Ms. Bayliff noted two troubling trends: symbolic law (law that appears to be responding to a particular demand but does not actually change the behavior it was meant to regulate) and a justice gap (even with an increase in reporting rapes, the conviction rate remains low and static).

Ms. Bayliff asked why, after spending millions on research, training and reform, there is still a justice gap. Some reasons may be:

  • False stereotypes about rapists: The "nice guy" or undetected rapist is as dangerous as the ski mask-wearing stranger jumping from the bushes and is much more prevalent. Judges need to be educated that nice guys can be dangerous criminals. Ms. Bayliff cited Dr. David Lisak's study that randomly sampled nearly 2,000 men and found 120 rapists among them who had committed a total of 1,221 offenses. There were at least 360 unreported crimes. Of the 120 rapists, 76 were serial rapists who had committed 1,045 of the 1,221 offenses. The vast majority of the men were white. No one has been prosecuted. Ms. Bayliff discussed the concept of "targeted predation" in which alcohol is used as a tool that is used to excuse perpetrators and hold victims accountable.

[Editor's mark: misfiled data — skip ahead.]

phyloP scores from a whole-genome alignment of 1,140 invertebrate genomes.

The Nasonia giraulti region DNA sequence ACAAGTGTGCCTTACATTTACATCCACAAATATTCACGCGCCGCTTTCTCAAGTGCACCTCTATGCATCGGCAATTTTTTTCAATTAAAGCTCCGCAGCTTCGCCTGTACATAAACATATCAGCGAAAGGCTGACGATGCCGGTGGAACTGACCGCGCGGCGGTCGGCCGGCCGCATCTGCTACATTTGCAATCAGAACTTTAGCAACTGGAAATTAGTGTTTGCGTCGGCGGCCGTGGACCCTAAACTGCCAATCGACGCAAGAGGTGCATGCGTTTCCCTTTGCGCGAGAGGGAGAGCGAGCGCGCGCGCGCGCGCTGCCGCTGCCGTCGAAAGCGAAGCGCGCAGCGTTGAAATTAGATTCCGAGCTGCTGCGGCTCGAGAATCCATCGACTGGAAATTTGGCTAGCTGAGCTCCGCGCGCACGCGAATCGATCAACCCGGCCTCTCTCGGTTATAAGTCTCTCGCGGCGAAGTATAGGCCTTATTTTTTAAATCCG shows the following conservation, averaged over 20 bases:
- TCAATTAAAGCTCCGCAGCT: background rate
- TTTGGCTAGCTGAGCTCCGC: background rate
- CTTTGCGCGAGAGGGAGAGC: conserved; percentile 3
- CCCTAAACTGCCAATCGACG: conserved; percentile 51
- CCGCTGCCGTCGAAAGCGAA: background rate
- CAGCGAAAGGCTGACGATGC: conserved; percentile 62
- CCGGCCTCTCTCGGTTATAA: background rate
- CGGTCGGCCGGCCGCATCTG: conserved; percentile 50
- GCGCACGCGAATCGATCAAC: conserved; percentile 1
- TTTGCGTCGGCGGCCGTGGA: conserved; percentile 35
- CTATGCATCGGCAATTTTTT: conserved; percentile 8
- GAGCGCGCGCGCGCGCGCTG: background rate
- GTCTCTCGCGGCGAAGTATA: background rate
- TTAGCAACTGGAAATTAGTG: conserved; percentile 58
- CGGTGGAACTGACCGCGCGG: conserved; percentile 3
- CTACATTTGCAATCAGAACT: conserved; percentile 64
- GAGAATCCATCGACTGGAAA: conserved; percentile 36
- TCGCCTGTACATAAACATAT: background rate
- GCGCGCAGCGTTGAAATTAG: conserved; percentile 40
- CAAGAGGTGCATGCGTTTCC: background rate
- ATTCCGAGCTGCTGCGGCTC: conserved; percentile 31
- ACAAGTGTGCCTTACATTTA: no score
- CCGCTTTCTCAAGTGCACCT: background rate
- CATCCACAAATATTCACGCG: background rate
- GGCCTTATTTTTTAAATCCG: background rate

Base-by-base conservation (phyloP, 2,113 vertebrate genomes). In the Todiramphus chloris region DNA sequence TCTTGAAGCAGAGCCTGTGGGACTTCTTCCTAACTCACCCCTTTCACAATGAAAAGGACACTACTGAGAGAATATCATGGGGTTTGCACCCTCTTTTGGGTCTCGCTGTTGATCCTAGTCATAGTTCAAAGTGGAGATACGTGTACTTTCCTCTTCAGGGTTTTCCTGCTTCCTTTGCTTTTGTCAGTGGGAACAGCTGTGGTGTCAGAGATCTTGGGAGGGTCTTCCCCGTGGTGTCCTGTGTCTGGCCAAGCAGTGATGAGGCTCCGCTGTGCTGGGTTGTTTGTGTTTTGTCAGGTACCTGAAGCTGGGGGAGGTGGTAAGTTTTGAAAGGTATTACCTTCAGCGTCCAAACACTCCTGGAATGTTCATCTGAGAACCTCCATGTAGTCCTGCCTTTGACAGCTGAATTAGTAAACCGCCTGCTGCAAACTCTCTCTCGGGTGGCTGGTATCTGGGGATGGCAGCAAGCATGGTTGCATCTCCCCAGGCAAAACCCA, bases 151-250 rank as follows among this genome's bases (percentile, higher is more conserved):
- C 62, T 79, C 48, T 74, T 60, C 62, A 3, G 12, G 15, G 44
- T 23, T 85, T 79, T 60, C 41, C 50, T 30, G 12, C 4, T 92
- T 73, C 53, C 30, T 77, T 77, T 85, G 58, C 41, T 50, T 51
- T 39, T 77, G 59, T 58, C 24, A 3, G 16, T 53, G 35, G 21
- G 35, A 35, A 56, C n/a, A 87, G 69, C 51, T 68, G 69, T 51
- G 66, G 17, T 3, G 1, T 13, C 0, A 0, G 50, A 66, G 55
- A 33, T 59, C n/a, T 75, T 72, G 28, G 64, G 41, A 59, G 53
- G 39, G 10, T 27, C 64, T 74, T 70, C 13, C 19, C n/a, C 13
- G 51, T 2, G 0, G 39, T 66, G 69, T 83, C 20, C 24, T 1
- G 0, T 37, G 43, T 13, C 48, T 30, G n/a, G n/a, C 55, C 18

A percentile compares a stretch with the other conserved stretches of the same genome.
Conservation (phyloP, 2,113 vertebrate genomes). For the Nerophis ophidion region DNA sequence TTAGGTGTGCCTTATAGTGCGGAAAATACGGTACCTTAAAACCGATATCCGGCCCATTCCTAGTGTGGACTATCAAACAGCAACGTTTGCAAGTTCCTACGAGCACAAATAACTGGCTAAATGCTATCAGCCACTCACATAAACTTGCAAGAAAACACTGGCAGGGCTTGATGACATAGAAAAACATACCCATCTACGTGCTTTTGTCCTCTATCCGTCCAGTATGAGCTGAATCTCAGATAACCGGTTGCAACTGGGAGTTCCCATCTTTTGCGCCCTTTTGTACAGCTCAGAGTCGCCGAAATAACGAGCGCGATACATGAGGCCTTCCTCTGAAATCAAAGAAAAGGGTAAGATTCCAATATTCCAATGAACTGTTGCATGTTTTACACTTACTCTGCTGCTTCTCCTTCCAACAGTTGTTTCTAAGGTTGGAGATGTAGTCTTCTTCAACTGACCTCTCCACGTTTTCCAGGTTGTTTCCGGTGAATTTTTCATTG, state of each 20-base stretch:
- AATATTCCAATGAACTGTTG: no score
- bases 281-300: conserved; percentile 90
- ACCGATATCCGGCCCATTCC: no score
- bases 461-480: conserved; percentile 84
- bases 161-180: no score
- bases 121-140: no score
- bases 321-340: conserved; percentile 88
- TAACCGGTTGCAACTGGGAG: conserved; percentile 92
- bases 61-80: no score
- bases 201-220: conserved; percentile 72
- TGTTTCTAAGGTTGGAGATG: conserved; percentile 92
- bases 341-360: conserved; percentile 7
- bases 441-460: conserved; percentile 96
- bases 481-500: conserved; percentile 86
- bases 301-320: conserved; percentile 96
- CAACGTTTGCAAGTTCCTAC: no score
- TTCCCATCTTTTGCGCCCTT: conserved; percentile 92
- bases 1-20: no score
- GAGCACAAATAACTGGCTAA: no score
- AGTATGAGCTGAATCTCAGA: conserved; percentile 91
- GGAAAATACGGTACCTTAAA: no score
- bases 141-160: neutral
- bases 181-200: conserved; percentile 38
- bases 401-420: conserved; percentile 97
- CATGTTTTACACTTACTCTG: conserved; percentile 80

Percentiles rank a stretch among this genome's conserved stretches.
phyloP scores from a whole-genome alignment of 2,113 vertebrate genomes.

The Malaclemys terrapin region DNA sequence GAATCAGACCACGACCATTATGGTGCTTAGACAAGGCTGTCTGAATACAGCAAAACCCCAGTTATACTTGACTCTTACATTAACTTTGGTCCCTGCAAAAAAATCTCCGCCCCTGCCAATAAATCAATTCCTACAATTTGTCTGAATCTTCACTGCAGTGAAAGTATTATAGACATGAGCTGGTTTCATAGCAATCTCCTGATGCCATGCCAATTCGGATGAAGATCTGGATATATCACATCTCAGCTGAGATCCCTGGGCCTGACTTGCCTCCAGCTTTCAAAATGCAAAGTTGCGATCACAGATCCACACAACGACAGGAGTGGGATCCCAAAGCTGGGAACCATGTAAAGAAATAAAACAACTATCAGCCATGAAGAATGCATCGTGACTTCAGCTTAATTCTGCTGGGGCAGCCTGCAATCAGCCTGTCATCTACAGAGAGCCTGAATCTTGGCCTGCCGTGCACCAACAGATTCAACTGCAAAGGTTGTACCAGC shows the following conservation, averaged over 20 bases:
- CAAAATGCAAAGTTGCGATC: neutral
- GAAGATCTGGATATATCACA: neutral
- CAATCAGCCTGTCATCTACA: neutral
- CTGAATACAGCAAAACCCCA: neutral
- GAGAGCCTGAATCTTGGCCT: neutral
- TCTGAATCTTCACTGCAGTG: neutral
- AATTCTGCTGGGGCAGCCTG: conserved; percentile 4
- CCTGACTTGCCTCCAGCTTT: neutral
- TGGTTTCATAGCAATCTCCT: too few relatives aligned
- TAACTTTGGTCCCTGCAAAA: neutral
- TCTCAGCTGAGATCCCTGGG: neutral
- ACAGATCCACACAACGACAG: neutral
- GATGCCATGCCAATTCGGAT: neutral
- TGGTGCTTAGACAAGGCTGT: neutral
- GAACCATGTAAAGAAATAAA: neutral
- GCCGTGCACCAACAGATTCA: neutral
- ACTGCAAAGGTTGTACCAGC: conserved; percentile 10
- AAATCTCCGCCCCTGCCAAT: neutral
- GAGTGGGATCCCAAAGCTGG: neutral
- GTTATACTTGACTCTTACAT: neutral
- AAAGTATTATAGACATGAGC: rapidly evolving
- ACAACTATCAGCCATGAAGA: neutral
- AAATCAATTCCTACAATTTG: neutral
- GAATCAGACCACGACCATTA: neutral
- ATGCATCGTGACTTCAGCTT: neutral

• Victim's character: The character of the victims affects decisionmaking in the criminal justice system, but often it is not relevant. Ms. Bayliff emphasized the need for education about the neurobiology of trauma that makes victims more likely to recall events in a snapshot, not narrative, form. Thus, victims who say two different things may be acting from a traumatic standpoint and are not necessarily lying.

  • Sentencing and race: Statistics show a significant sentencing difference depending on the race of the victim and the offender. The median sentence for a black offender/white victim is 19 years; for a black offender/black victim it is one year. A related issue is charging decisions. Although a charge is more likely if the perpetrator is a man of color, there is pressure on women of color who are victims not to turn in men of color who are perpetrators to a system that is viewed as racist.